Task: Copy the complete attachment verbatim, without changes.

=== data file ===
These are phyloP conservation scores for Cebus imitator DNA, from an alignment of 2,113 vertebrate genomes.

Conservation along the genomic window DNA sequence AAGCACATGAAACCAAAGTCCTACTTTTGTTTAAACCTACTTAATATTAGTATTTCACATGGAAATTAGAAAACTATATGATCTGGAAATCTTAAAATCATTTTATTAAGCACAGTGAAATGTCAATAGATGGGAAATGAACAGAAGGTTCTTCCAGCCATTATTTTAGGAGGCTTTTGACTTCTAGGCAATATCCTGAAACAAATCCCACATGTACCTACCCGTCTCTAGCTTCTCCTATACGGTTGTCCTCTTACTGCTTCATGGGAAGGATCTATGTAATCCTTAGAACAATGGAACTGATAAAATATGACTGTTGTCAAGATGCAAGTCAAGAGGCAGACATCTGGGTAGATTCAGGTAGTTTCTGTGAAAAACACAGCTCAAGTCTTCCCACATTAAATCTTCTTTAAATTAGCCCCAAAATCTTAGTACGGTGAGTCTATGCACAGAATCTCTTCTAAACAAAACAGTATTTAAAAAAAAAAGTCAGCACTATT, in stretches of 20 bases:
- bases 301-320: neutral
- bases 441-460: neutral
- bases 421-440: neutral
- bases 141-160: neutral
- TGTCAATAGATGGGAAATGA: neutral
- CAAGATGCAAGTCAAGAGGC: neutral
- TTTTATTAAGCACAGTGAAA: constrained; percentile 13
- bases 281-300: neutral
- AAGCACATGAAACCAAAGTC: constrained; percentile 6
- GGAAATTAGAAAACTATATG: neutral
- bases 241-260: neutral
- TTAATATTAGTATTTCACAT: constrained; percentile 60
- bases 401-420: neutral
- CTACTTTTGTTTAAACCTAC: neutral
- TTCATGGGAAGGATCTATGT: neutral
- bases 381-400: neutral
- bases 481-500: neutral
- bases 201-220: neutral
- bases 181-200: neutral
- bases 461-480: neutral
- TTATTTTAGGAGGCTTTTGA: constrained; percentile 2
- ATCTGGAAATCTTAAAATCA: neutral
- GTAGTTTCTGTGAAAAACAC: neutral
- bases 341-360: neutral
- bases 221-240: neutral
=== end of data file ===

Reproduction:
These are phyloP conservation scores for Cebus imitator DNA, from an alignment of 2,113 vertebrate genomes.

Conservation along the genomic window DNA sequence AAGCACATGAAACCAAAGTCCTACTTTTGTTTAAACCTACTTAATATTAGTATTTCACATGGAAATTAGAAAACTATATGATCTGGAAATCTTAAAATCATTTTATTAAGCACAGTGAAATGTCAATAGATGGGAAATGAACAGAAGGTTCTTCCAGCCATTATTTTAGGAGGCTTTTGACTTCTAGGCAATATCCTGAAACAAATCCCACATGTACCTACCCGTCTCTAGCTTCTCCTATACGGTTGTCCTCTTACTGCTTCATGGGAAGGATCTATGTAATCCTTAGAACAATGGAACTGATAAAATATGACTGTTGTCAAGATGCAAGTCAAGAGGCAGACATCTGGGTAGATTCAGGTAGTTTCTGTGAAAAACACAGCTCAAGTCTTCCCACATTAAATCTTCTTTAAATTAGCCCCAAAATCTTAGTACGGTGAGTCTATGCACAGAATCTCTTCTAAACAAAACAGTATTTAAAAAAAAAAGTCAGCACTATT, in stretches of 20 bases:
- bases 301-320: neutral
- bases 441-460: neutral
- bases 421-440: neutral
- bases 141-160: neutral
- TGTCAATAGATGGGAAATGA: neutral
- CAAGATGCAAGTCAAGAGGC: neutral
- TTTTATTAAGCACAGTGAAA: constrained; percentile 13
- bases 281-300: neutral
- AAGCACATGAAACCAAAGTC: constrained; percentile 6
- GGAAATTAGAAAACTATATG: neutral
- bases 241-260: neutral
- TTAATATTAGTATTTCACAT: constrained; percentile 60
- bases 401-420: neutral
- CTACTTTTGTTTAAACCTAC: neutral
- TTCATGGGAAGGATCTATGT: neutral
- bases 381-400: neutral
- bases 481-500: neutral
- bases 201-220: neutral
- bases 181-200: neutral
- bases 461-480: neutral
- TTATTTTAGGAGGCTTTTGA: constrained; percentile 2
- ATCTGGAAATCTTAAAATCA: neutral
- GTAGTTTCTGTGAAAAACAC: neutral
- bases 341-360: neutral
- bases 221-240: neutral